So much for those predictions of the city’s grim future, write CHARLIE GILLIS and JONATHON GATEHOUSE

September 19 2005


So much for those predictions of the city’s grim future, write CHARLIE GILLIS and JONATHON GATEHOUSE

September 19 2005



So much for those predictions of the city’s grim future, write CHARLIE GILLIS and JONATHON GATEHOUSE

BARRY PETERSON and his family lived on what New Orleans locals call “the ridge,” a bit of high ground—two or three feet above sea level—near City Park. When the levees fell, first one to his east, then another to the west, he had more time than most to contemplate the future. “I watched the water run down my street and fill up the bowl. Then it started coming back up to me.” So the 5 8-year-old sheet-metal worker gathered his elderly aunt, his sister and her disabled husband, and headed for shelter at a nearby university. It was a couple of hot, thirsty days until a boat came to pick them up. Still, they were better off than Peterson’s brother Kerry in low-lying Chalmette,


a few miles downriver. The water started rising around his house while the storm was still howling. “He was lying flat on the roof clinging to the stink pipes,” says Barry. It was a helicopter that plucked him to safety.

The Peterson clan is now gathered in Baton Rouge, busy with the day-to-day struggles of life as refugees, filling out forms, trying to access their bank accounts, getting new prescriptions. But Barry and his siblings, born and raised in the French Quarter, have only one ambition: to get back home and start rebuilding. “Atlanta got burned to the ground and they rebuilt it. San Francisco was destroyed by an earthquake, and it came back,” he says. “It will

be the same with New Orleans. We’re one of the most unique cities in the world.”

If there’s going to be a permanent exodus from the Crescent City, the Petersons won’t be part of it. The ties of history and community hold fast. Those who would write off New Orleans should take note. Already, the initial predictions about the city’s grim future are proving to be about as reliable as a Bourbon Street tarot card reading. It took a matter of days, not weeks, to repair levee breaks, and start pumping the flood waters back into Lake Pontchartrain and the Mississippi. Progress was swifter than authorities had dared hope, with the flooded portion of the city reduced from 80 to 60 per cent in just one day. Water service was restored by mid-week—a crucial advantage for firefighters battling blazes—although it may still be months until what comes out of the taps is safe for drinking, bathing or cooking. In Houston, where officials had been prepared to house refugees in the Astrodome until December, 1,200 people a day are leaving for rental accommodations, and the stadium shelter is now expected to close in the coming week.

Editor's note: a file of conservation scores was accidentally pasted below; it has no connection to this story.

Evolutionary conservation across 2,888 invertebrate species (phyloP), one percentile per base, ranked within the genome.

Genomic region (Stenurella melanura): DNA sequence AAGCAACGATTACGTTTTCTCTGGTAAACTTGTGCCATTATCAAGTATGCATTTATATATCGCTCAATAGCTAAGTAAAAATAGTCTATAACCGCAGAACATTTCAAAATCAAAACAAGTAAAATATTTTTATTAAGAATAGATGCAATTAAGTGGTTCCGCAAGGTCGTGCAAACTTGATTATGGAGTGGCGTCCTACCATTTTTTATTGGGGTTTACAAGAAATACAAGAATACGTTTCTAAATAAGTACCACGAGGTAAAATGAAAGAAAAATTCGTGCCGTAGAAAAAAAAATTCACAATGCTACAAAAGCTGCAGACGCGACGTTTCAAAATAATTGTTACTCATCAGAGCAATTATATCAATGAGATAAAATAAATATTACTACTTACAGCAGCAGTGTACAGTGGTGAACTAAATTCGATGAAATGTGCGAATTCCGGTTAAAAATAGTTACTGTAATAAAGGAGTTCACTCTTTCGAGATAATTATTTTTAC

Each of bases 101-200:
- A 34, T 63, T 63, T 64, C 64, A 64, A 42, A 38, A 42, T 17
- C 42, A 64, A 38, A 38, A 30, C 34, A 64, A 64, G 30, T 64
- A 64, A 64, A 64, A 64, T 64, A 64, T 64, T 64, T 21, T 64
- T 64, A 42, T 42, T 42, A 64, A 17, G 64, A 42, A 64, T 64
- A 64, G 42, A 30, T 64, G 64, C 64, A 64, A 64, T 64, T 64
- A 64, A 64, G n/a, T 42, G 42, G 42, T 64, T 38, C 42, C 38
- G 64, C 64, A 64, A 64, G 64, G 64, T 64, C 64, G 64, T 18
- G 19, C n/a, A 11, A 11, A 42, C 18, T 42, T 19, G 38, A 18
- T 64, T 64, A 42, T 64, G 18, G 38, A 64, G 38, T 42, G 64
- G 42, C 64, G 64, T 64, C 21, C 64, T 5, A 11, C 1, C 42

Predictions by Senator Barack Obama (D—111.) and others that hurricane Katrina

Katrina | >

will fundamentally alter the country’s demographics, by prompting a mass exodus of poor blacks from New Orleans and the Gulf Coast to other locales, may also be premature. While refugees are finding emergency shelter and aid in places like Houston, the welcome mat isn’t necessarily out. Gov. Rick Perry has declared the state full and started airlifting refugees to Utah, Michigan, Oklahoma and New York. School boards are expressing worries about the cost of taking on displaced students. Even Barbara Bush, the President’s mother, has suggested that there are limits to charity. “What I’m hearing, which is sort of scary, is they all want to stay in Texas,” the former first lady told National Public Radio after touring the Astrodome. “Everyone is so overwhelmed by the hospitality. And so many of the people in the arena here, you know, were underprivileged anyway, so this is working very well for them.” It’s not exactly a backlash, but as the weeks turn into months, there will be increasing pressure on the federal government to find a permanent solution. And a rebuilt, renewed New Orleans is already emerging as the favoured option.

But even as Congress approved an additional US$51.8 billion for the stricken area, on top of US$10.5 billion already on the way, planners and social scientists were casting doubt on the idea of fixing the place up— or repopulating it once the last ton of mud had been trucked away. One declared New Orleans “a dead city,” adding, “Who in their right mind is going to want to build there besides the federal government?”

If history is any guide, the intangibles that create and nourish a city as old as New Orleans will bring people home, says Robert Olshansky, a planning expert at the University of Illinois in Champaign-Urbana. Olshansky has studied the recovery efforts in several disaster-stricken cities around the world, and says evacuees tend to be tugged homeward by factors like family and culture, things that outweigh qualms about danger, or the years of back-breaking work needed to re-establish themselves. “The city still exists in these people’s minds,” he says. “There are still social networks and economic networks, the things that really make a city. All those things are kind of floating in the air, waiting for their physical home to re-manifest itself.” Olshansky cites Kobe, the Japanese city levelled in 1995 by an earthquake, as an example: some 6,300 people died and 400,000

evacuated, living in temporary shelters outside the city for months. Dire predictions followed, as they did after the 1906 earthquake in San Francisco and the nuclear bombing of Hiroshima in 1945. But after their initial shock and grief, residents in all three cases returned en masse to build pretty much the same city that was there before. “There was a reason for those communities to be where they were,” Olshansky says.

For all its shortcomings, New Orleans is also a city with a distinct raison d’être. It’s a gateway port to the U.S. South. It’s a regional economic centre, a polyglot social hub and a legendary tourist destination. Those factors alone seemed to stir the White House, Congress and the Federal Emergency Management Agency to the city’s defence last week, prompting a string of brave pronouncements about building New Orleans “bigger and better” than it was before. The bravura sounded strained, but as the water swiftly receded, it did become possible for homeowners to imagine their property once again becoming useful and, perhaps in some distant future, regaining its value.

For many victims, this is a best-case scenario, not least because, despite the billions